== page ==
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About The daily Nebraskan. ([Lincoln, Neb.) 1901-current | View Entire Issue (Feb. 11, 2000)
By Sara Salkeld
The Committee for Fees Allocation
approved on Thursday a budget of
$2,925,516 for die Campus Recreation
Center, $ 10,710 less than requested.
The budget for the center is divided
into two parts - the operating budget
and tlje repair and improvement of facil
ities, each requiring a separate vote.
H|e Campus Recreation Center had
requested $2,936,226 for the total bud
get, an increase of $249,537 from last
r The original recommendation by the
subcommittee for the operating
et was $2,440,910, $22,480 less
CFA member Grant Vicich spoke on
behalf of tile subcommittee about the
“There are so many mandates and
student fees are going up this year, we’re
trying to limit the amount of increases,”
i The subcommittee recommended
the Campus Recreation Center cut out
its plans for adding a strength training
education coordinator and an additional
“Jhis isn’t the year to increase ser
vices to students with all the mandates;
the services won’t be decreased, but
maintained,” said CFA member Kurt
An amendment proposed by CFA
member Nolan Gaskill provided a way
for the Campus Recreation Center to
add the desired positions.
Gaskill said this could be done by
“adding the positions but taking a com
parable number of hours from the stu
Stan Campbell, director of the
Campus Recreation Center said
Gaskill’s amendment was feasible.
“It makes a lot of sense because it
would definitely increase the level of
expertise on the staff,” Campbell said.
Ramaekers did not agree with the
“I don’t want a professional to watch
people ride bikes because not enough
students are on staff,” Ramaekers said.
With the amendment, the recom
mendation was passed with a vote of 9
1. Ramaekers cast the dissenting vote.
The subcommittee recommended
giving the requested amount of
$472,836 for the budget, which passed
K. i.,-'. . , ...
No plans to step up security
at Columbia despite murder
Washington Square News
New York University
NEW YORK (U-WIRE) - Last week’s
brutal murder of a Columbia University stu
dent in her dormitory room will not result in
security changes there - at least not until stu
dents call for such changes, officials said.
Columbia Vice President for Public Affairs
Virgil Renzulli said administrators will talk
with students to ascertain a general opinion of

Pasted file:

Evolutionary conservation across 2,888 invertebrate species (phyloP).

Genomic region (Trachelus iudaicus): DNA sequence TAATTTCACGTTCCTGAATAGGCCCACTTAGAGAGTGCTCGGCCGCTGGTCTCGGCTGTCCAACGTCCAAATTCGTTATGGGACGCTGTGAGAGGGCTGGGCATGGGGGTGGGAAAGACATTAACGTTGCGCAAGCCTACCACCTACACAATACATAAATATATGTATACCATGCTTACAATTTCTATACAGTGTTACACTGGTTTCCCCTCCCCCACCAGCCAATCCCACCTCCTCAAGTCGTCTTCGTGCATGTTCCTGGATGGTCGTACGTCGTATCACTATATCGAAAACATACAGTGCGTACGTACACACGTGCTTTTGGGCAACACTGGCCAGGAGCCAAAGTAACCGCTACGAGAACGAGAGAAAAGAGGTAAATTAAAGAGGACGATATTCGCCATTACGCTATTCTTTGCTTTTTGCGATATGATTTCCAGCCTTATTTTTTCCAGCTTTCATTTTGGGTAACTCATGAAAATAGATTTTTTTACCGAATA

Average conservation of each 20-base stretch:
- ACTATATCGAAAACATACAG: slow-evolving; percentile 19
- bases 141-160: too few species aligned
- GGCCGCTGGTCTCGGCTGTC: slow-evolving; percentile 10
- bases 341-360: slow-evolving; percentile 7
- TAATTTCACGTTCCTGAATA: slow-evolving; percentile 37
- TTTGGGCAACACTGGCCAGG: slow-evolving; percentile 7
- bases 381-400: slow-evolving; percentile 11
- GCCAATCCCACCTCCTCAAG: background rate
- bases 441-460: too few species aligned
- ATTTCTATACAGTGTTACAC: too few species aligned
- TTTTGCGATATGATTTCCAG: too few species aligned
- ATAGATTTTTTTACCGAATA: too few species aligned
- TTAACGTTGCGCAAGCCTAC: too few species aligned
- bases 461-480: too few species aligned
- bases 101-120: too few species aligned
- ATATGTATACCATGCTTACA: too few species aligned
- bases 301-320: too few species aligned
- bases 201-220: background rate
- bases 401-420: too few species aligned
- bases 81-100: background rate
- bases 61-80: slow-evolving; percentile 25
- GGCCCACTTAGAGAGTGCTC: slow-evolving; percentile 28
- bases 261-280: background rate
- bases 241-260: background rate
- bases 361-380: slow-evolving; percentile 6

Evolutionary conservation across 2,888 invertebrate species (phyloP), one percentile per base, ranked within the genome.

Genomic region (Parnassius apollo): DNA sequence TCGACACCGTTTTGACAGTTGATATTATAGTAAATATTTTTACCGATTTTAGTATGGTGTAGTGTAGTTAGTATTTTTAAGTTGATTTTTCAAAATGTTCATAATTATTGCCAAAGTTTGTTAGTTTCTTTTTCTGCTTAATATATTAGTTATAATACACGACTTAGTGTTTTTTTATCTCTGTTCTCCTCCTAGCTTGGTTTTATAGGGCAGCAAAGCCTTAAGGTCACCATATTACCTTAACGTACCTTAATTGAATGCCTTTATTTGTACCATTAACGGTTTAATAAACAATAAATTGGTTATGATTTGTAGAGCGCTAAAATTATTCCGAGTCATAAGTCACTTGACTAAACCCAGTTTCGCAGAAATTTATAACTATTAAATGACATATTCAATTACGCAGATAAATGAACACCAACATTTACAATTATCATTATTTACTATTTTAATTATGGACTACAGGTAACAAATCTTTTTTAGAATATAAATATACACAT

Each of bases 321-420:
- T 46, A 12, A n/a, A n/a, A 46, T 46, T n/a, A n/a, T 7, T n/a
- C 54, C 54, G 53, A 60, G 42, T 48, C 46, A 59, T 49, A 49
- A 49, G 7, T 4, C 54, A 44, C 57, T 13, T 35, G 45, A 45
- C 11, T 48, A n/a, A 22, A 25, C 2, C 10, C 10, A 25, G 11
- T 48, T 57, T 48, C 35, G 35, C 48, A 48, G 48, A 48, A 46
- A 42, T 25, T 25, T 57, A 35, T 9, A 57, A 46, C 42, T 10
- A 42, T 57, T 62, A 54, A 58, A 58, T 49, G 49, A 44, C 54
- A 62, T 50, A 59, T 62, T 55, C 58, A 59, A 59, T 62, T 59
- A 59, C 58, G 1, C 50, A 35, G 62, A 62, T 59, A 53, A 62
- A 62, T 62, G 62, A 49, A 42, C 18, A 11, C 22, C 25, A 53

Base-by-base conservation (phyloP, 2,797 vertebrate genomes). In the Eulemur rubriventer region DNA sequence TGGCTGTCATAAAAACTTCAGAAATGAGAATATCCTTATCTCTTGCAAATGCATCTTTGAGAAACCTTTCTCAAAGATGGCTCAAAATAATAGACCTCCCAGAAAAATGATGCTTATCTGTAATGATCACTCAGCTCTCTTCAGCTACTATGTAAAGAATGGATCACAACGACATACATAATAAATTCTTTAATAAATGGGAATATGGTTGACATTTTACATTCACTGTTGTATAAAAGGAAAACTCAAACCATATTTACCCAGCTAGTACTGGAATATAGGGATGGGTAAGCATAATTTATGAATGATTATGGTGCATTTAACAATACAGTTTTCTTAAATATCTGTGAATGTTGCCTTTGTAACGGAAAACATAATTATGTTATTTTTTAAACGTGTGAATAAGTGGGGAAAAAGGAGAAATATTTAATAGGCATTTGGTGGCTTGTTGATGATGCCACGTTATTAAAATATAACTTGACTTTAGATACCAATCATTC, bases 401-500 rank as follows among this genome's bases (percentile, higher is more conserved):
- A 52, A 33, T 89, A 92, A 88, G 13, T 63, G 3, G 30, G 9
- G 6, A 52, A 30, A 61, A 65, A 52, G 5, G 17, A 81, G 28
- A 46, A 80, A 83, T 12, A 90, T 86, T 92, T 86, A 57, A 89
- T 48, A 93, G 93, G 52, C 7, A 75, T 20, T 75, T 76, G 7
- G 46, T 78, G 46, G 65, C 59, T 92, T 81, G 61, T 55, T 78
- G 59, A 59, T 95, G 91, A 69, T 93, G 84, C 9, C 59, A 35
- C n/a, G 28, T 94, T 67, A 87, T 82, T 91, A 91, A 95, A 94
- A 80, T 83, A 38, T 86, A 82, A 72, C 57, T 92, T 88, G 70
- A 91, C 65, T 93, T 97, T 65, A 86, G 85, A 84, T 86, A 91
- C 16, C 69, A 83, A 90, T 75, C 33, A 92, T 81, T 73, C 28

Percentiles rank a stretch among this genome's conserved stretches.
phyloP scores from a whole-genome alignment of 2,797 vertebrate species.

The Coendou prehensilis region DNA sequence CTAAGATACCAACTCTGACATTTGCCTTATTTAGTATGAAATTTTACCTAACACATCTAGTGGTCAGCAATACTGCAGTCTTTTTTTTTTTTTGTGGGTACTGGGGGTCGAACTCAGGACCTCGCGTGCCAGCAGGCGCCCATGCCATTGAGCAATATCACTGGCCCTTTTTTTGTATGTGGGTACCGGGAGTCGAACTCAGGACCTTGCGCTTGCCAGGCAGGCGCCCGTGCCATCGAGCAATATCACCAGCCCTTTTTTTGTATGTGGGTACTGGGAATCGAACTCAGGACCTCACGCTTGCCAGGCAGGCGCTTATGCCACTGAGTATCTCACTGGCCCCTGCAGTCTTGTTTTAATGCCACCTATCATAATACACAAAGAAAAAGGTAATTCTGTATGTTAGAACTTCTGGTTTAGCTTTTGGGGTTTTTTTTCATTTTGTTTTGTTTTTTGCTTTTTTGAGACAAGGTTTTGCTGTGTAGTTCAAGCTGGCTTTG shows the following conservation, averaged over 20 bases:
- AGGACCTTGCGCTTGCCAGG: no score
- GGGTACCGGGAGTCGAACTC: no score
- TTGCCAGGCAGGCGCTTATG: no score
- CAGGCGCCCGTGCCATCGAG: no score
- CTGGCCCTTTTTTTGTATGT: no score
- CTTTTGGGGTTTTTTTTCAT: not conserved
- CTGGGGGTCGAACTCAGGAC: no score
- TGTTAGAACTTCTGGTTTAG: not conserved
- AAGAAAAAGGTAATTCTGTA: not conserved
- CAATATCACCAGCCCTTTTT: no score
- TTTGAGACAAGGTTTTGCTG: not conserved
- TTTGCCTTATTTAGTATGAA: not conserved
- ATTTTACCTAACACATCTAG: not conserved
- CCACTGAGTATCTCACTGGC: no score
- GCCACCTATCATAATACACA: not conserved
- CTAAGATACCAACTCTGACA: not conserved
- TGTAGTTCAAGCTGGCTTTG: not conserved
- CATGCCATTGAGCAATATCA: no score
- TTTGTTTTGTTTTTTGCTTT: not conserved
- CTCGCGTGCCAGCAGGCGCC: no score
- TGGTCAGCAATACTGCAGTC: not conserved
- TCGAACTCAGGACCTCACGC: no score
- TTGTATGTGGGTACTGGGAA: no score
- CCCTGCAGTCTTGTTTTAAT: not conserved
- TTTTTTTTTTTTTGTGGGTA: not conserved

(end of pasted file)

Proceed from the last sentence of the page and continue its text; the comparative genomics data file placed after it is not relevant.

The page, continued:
dormitory safety, but there are no plans to
change dormitory policies.
“(The murder) was not a security break
down,” he said.
The body of sophomore Kathleen Roskot,
19, was discovered by concerned Columbia
officials Saturday after she failed to show up
for a previously-scheduled event, according to
She died of a stab wound to the neck, a
police spokesman said, and though the investi
gation is continuing, her former boyfriend,
Timothy Nelford, 23, is believed to have killed
Nelford leapt into the path of an oncoming
subway train last Saturday, only an hour after
Roskot’s body was discovered. In his pocket
were Roskot’s wallet and other personal pos
sessions, police said.
Despite the sensational coverage of the
crime, which made the front pages of most
newspapers in New York City and stunned the
Columbia campus in Momingside Heights, die
university does not plan to alter its residence
hall security policies, Renzulli said.
“Our current procedures were arrived at
after student consultation,” Renzulli said, and
Columbia administrators are loath to change
them without first measuring the attitude of
students about crime on campus.
Renzulli said the prevailing opinion, and
the opinion of the university, was that the mur
der, though tragic, was not the result of a failure
on Columbia’s part.
“Nothing went wrong” with the security
procedures at Ruggles Hall, where Roskot was
murdered, he said. “(Security) was not the
NYU spokesman John Beckman agreed
with this assessment of the crime. “This person
was signed in by the young lady who he killed,”
Beckman said. “I don’t think it lessens the
tragedy. But I do think that it’s a different
Beckman indicated that NYU officials
have no plans to alter security policies here in
the wake of Roskot’s killing, saying that safety
in the University’s residence hall system is
Columbia’s dormitory security closely
resembles that of NYU. Renzulli said the cur
rent procedure at Columbia dormitory build
ings require residents to appear at the guard’s
desk in the lobby of a budding and sign in a
guest. The guest must leave a piece of photo
identification at the desk, he said.
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